Time and the Qualitative Leap: Kierkegaard’s Instant

Alexander Stooshinoff

Saturday, Concordia – 14h30 to 15h15

This talk offers a reading of Kierkegaard as a thinker on the subject of time, paying special attention to Kierkegaard’s enigmatic concept of “øieblikket,“ or “the instant,” as it appears in The Concept of Anxiety III. Although Kierkegaard has a great deal to say about time, his thoughts on the matter have gone underappreciated in Kierkegaard scholarship and in the history of philosophy writ-large. I hope to show how Kierkegaard here both receives and criticizes German idealism, and moreover, how he may have anticipated early phenomenology in his account of the human experience of time.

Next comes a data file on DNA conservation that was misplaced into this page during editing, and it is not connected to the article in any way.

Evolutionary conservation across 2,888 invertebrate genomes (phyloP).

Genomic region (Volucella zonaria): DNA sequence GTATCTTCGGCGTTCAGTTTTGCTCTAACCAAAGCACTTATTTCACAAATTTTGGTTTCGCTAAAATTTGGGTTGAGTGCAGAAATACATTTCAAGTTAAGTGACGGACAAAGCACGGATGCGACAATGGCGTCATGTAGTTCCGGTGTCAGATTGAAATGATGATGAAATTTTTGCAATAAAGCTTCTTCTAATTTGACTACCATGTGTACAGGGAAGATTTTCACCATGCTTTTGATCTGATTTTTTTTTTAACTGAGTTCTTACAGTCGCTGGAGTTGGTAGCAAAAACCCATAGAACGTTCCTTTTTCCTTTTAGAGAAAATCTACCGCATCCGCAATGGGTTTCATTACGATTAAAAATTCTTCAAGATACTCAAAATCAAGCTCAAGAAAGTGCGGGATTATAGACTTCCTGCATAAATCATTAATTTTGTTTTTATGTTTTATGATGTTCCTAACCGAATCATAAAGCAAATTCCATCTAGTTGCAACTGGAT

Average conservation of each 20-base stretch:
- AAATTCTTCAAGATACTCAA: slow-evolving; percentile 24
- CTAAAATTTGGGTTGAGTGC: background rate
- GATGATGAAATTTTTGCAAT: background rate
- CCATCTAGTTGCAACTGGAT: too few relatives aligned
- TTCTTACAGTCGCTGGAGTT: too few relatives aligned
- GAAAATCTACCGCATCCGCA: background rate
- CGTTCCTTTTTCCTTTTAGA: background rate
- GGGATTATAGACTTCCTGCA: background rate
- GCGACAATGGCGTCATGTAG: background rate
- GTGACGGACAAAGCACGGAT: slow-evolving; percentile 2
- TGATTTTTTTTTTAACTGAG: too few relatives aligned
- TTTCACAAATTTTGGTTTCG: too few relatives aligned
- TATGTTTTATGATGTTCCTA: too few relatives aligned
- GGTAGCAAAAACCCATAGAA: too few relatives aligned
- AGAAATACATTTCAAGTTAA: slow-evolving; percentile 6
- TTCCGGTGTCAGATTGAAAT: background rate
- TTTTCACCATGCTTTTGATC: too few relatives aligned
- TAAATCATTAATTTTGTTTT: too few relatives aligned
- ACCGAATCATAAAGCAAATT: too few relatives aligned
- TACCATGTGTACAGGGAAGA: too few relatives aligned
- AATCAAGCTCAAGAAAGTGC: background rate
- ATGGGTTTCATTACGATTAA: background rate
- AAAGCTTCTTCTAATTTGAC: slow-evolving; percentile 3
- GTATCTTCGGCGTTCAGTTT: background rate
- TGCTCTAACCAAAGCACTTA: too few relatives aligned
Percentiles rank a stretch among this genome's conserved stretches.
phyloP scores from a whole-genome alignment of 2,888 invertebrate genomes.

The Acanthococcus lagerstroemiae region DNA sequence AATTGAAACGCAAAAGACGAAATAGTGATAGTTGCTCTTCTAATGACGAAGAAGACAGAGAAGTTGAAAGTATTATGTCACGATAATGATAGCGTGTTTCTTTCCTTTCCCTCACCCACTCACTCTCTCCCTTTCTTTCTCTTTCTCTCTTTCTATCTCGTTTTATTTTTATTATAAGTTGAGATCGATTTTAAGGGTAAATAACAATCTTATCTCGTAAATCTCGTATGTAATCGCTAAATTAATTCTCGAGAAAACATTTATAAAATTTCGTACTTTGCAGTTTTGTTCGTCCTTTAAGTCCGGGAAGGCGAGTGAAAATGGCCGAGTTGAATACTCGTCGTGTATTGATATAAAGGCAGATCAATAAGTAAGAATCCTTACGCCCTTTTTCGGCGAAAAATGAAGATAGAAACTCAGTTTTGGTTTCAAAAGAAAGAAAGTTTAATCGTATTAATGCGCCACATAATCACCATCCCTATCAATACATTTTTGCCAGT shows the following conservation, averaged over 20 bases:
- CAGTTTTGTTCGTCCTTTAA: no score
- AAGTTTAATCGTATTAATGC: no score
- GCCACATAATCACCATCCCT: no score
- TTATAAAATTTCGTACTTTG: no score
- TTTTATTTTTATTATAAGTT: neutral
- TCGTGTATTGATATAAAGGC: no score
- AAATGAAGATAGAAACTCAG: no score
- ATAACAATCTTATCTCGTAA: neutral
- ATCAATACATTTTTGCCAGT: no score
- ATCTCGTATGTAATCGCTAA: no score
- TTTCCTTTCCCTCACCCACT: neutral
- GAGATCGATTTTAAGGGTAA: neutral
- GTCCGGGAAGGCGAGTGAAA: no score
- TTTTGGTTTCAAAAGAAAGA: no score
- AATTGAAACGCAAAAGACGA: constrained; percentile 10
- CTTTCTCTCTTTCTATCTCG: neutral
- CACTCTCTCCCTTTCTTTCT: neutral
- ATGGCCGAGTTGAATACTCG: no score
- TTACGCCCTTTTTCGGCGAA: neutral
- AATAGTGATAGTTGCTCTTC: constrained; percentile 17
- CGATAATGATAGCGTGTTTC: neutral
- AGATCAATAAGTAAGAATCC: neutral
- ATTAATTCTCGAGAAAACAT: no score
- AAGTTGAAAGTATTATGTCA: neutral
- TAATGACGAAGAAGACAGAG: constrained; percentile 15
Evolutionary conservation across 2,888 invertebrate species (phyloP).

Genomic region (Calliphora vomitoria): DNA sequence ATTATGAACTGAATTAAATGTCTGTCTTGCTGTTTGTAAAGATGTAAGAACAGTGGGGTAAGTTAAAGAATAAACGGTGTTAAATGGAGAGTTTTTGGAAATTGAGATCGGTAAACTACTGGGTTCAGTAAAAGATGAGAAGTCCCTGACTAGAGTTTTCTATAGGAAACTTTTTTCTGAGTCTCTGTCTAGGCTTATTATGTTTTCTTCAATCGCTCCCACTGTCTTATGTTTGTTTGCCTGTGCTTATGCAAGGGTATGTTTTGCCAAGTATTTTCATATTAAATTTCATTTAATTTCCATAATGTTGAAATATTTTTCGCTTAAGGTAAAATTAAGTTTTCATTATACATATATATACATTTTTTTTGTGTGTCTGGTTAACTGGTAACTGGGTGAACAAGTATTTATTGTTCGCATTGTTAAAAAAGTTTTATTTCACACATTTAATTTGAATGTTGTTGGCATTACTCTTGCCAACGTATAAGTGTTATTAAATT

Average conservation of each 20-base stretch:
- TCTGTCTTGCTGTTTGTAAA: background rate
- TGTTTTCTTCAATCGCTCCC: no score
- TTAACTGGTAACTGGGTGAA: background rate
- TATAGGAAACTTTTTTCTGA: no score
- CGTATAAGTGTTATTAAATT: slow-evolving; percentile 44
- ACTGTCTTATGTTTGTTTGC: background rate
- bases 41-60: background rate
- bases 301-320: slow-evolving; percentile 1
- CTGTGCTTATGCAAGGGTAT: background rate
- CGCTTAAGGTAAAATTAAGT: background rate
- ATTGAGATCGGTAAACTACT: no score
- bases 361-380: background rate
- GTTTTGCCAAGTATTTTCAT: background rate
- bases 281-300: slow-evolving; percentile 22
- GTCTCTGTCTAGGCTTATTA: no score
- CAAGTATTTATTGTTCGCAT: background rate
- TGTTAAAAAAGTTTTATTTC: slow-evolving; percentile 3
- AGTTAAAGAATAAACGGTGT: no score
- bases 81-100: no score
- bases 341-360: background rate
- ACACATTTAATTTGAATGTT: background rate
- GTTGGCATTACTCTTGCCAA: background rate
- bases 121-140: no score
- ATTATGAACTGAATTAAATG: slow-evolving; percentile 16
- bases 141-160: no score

I begin by briefly addressing two historical details which serve to contextualize my talk. First, I discuss Kierkegaard’s ultimate source for the instant – Plato’s account of what he calls τὸ ἐξαίφνης (the sudden; the instant) in the Parmenides. Second, I address Kierkegaard’s criticisms of a Hegelian account of transition, in which he argues that Hegel presupposes the concept of ‘mediation’ as the agent of transition in a philosophy that is supposed to be without presuppositions. Next, I discuss how Kierkegaard puts the instant to use in his account of the human spirit, or ‘self,’ which he understands as a synthesis of soul and body, finitude and infinitude, and time and eternity. What’s at stake here is the very meaning of human freedom – our ability to choose; our being able. Finally, I address Kierkegaard’s criticism of what he calls ‘spatialized time,’ and his account of how the instant brings forth ‘temporalization.’ Here, Kierkegaard argues that the instant renders intelligible the human experience of time, in that it allows time to be more than a mere ‘infinite succession’ – it allows time to be tensed; to be made sense of to us. On Kierkegaard’s view, this final point orients us toward the future, and opens us to possibility.